Walnut-Sweet Potato Cake


This coffee cake is delicious. I baked it in a smaller loaf pan, though, and the topping fell off when I inverted it onto the cooling rack. It did not look pretty! In my version of the recipe, above, I suggest using a larger loaf pan and pressing the topping into the batter before baking. And then, after cooking, carefully cover the cake with perhaps foil while inverting it to get it out of the pan.

I might try this in a square pan next time. That way, I could serve it right out of the pan and avoid the inverting step. A crumbly topping is always going to fall off when a cake is inverted! Another option is to skip the topping and cook it in a smaller loaf pan. Tough decision, because the cinnamon-walnut-sugar topping gives a burst of flavor, making me say “wow!”.


250 Cookbooks: Just Peachy

Cookbook #45: Just Peachy Peach Cookbook. Judith Ann Bosley, L. E. B. Inc., Boise, Idaho, 1993.

Just Peachy CookbookThis cute little cookbook is one of my favorites. For the shape and the title and the memories, probably more than the recipes. I bought it at the fruit stand in Lyons back in the 1990s, when there used to be a fruit stand in Lyons. Each July through September, the fruit stand purveyors regularly brought peaches over the pass from their orchards on the western slope (of the Rockies), peaches that were tree-ripened and delicious. Peach varieties ripen at different times, so first we’d get flamin’ furies, then redhavens, reginas, rozas, red globes, suncrests, and finally cresthavens. That was the sad time, because it meant the season was at its end.

I love peaches. Mostly I like them plain and natural. So juicy that you have to go outside to eat them. This year, I searched out the best Colorado peaches at county Farmers Markets and natural food stores. My first were in August. They greeted me with their aroma early one Sunday morning:

peachesOf course I bought more than we could eat right away (that’s just the way I am) but that doesn’t worry me. When I get too many, it’s time for a peach fest: peaches over ice cream, peach cobbler, peach pie, peach crisp, peach jam, and peach muffins. Thanks to my Just Peachy cookbook, I have added a new recipe to my peach repertoire: Peach Bread. That recipe is below.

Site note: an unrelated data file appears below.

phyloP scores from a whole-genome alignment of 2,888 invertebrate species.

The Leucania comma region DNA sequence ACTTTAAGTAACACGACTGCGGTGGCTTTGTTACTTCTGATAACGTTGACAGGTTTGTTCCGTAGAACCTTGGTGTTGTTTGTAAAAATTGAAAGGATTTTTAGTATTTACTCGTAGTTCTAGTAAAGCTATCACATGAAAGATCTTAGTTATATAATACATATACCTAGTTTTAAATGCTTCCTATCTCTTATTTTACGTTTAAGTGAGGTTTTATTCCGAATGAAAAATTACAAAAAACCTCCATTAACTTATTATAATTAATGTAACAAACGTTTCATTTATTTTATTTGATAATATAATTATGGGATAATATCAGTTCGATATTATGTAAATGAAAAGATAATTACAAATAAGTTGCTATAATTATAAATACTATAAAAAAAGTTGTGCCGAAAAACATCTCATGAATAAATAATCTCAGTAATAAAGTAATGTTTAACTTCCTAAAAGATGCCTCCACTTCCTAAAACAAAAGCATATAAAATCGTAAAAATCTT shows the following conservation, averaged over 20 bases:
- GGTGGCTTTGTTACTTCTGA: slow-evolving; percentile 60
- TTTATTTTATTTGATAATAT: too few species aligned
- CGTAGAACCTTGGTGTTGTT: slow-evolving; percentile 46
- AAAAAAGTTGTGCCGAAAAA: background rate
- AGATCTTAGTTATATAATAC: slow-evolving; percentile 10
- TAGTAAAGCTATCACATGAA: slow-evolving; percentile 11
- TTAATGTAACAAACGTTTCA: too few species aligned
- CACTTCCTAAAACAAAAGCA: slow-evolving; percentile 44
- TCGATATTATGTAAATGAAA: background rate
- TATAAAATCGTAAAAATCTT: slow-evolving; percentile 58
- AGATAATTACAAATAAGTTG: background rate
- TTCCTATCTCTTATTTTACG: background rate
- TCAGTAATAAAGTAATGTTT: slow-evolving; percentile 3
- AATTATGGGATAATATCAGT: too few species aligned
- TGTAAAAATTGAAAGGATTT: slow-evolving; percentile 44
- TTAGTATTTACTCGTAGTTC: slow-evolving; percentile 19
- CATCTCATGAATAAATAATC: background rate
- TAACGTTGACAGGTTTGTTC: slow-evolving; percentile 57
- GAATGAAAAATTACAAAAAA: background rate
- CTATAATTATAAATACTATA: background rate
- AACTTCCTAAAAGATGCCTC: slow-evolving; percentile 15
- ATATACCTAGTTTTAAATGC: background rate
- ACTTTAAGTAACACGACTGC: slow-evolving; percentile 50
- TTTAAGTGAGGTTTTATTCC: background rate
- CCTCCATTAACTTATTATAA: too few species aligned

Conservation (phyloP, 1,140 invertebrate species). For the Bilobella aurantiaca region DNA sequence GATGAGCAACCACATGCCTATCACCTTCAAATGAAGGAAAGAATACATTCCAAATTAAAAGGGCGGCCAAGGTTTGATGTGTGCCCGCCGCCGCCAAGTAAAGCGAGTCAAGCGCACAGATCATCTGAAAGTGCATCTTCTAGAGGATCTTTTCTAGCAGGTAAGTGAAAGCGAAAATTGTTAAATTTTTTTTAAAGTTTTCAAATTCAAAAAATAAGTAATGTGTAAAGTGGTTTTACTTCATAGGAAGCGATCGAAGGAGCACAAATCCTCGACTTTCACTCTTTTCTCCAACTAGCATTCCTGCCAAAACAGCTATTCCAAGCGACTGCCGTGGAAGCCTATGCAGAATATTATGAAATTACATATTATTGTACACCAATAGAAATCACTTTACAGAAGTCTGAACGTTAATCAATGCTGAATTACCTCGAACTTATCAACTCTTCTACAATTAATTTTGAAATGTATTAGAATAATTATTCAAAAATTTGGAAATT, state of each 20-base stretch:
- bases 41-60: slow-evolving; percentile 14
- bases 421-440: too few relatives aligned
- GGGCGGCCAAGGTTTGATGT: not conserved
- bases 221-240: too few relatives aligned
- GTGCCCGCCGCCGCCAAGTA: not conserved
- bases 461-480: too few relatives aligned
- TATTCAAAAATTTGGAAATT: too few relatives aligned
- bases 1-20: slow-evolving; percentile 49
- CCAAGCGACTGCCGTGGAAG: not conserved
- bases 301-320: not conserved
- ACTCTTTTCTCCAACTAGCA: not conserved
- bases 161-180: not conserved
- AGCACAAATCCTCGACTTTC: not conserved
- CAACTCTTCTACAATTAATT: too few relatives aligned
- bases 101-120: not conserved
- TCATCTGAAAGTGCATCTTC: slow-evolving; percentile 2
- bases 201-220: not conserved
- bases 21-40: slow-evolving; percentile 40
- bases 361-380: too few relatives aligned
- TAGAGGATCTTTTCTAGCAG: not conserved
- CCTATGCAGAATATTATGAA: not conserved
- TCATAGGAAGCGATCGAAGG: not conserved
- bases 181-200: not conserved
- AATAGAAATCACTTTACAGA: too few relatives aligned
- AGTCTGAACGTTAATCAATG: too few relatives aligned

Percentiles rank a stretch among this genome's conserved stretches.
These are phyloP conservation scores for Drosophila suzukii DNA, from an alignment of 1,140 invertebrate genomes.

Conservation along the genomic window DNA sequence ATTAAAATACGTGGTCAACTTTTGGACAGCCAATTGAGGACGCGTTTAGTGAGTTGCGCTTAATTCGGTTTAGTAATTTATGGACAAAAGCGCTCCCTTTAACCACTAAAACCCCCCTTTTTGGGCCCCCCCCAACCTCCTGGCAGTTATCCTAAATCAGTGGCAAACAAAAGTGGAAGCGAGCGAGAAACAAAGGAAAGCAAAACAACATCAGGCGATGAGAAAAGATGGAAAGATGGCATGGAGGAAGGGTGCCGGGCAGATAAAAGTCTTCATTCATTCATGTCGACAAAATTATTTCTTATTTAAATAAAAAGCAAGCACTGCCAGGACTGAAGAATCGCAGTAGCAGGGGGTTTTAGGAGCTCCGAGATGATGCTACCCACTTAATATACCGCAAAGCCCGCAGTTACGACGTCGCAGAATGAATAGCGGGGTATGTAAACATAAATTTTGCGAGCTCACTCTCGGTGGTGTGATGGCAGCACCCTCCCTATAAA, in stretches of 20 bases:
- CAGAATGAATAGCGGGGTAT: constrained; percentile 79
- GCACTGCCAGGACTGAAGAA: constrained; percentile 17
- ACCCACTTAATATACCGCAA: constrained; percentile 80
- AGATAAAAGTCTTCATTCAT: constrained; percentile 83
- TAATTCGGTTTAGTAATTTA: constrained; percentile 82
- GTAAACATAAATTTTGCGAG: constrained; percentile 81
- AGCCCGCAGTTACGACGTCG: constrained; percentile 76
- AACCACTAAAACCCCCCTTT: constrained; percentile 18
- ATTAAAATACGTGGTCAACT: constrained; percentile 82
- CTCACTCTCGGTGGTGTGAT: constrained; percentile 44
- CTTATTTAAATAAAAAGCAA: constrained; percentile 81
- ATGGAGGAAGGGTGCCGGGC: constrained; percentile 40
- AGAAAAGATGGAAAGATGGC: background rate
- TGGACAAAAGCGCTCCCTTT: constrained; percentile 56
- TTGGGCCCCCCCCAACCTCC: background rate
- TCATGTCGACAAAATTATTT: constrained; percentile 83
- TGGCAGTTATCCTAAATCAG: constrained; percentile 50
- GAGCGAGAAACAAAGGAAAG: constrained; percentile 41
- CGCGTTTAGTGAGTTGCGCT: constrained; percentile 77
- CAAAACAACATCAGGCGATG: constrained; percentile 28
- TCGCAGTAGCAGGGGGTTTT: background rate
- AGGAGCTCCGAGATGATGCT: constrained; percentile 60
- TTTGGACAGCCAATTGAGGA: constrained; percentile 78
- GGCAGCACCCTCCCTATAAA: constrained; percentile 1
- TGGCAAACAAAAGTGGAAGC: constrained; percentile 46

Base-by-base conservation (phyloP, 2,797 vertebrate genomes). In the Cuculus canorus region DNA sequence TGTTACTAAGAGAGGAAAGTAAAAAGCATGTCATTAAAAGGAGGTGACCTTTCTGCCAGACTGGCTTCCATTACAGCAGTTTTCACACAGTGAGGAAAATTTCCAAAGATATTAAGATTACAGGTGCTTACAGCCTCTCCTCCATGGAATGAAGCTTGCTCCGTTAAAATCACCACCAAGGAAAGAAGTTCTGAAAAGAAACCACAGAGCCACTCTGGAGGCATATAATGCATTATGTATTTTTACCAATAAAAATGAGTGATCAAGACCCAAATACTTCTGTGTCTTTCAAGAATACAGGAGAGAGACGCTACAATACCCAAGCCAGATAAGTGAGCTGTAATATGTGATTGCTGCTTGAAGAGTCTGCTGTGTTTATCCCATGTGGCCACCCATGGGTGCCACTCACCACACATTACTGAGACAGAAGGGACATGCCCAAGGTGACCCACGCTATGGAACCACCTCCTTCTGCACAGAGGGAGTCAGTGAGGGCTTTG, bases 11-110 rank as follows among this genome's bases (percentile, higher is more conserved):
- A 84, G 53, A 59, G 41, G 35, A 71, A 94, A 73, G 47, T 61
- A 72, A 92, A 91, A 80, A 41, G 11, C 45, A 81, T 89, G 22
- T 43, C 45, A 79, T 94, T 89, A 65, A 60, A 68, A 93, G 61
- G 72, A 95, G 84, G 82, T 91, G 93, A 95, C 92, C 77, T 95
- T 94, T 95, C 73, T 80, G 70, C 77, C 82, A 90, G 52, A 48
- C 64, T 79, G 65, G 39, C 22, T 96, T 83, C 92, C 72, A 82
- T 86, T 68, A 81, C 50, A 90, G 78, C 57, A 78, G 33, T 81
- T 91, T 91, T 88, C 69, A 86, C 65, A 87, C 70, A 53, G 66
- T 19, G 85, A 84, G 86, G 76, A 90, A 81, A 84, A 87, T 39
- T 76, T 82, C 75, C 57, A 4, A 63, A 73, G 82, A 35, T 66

Just a few quick notes on the other recipes in this cookbook. Many are for desserts that I probably won’t make, but I noted and might try recipes for: coffee cake, oatmeal muffins, peaches and pork tenderloin with cilantro in tortillas, peach glazed cornish hens, peach chutney, and peach butter.

Here is the peach bread recipe that I am basing my own on. This photo illustrates the cute layout of the book:

Peach Bread RecipeI am cutting the recipe in half, substituting brown for white sugar, and using half whole wheat pastry flour instead of all white flour.

Peach Bread
makes one 8×4-inch loaf

  • 1/3 cup oil
  • 1/2 cup brown sugar
  • 2 small eggs
  • 1 teaspoon vanilla
  • 1 cup chopped fresh peaches (2 or 3 peaches)
  • 3/4 cup all-purpose flour
  • 3/4 cup whole wheat pastry flour (or use all all-purpose flour)
  • 1/2 teaspoon salt
  • 1/2 teaspoon baking soda
  • 1/4 teaspoon baking powder
  • 1 teaspoon cinnamon
  • 1/2 cup chopped nuts

Beat the oil with the sugar a minute or two on high, then add the eggs, one at a time, beating well after each addition. Add the vanilla, then mix in the peaches with the mixer on low.

Stir together the dry ingredients, then add with the nuts to the batter, mixing on low speed and only until all of the flour is incorporated.

Bake in a greased and floured 8×4-inch loaf pan for 1 hour or until the bread tests done. Let cool a few minutes in the pan before removing to cool on a wire rack.

Peach BreadThis was excellent . . . enough said.

Peach BreadNote added June 2014:

I had some nectarines that needed to be used in cooking. So, I made this recipe for Peach Bread, substituting nectarines for peaches and baking as muffins. It made 8 muffins, and I baked them for 22 minutes at 375. Very good!

Favorites: Patty’s Zucchini Bread

Zucchini BreadIt’s late summer, that time when gardeners discover huge zucchinis and plot how to get rid of them. No, I am not a gardener, I was on the receiving end in this monster zucchini transaction. We were headed off for a camping trip and needed a breakfast bread, and I had a hankering for zucchini bread. So both my problem and my gardener friend’s problem was solved.